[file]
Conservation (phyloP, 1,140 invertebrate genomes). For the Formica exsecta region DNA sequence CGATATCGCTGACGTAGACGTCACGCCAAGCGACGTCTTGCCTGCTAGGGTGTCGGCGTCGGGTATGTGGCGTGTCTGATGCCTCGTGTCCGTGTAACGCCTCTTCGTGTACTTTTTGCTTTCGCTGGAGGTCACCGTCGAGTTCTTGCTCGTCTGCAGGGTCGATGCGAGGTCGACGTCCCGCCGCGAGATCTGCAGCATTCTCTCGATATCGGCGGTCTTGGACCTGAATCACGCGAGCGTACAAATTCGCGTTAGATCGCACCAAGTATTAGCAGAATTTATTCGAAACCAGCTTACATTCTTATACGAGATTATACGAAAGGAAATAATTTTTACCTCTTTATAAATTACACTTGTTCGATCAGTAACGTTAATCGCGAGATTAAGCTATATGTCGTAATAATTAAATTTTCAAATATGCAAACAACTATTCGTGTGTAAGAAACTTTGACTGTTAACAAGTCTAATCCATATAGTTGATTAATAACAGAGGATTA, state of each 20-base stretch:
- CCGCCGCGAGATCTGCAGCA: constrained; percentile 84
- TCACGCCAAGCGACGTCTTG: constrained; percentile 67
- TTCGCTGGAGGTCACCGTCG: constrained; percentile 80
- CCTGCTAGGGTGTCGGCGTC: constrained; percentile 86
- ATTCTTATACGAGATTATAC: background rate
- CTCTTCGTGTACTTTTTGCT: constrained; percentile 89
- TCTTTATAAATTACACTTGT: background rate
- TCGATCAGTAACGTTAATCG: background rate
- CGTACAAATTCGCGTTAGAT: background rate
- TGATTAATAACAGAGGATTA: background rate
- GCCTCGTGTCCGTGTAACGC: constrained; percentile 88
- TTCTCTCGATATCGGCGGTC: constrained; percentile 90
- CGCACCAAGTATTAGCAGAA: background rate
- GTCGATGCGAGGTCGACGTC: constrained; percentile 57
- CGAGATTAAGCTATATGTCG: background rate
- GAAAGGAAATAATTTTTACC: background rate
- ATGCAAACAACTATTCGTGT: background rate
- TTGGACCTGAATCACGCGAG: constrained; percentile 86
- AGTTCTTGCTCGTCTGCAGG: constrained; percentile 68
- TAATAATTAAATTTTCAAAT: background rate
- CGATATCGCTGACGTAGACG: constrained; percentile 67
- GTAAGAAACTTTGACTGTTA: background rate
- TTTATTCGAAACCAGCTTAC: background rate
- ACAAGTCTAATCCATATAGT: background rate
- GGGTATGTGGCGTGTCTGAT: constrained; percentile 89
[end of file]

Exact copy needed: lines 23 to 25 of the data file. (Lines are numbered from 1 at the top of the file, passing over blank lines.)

- GTAAGAAACTTTGACTGTTA: background rate
- TTTATTCGAAACCAGCTTAC: background rate
- ACAAGTCTAATCCATATAGT: background rate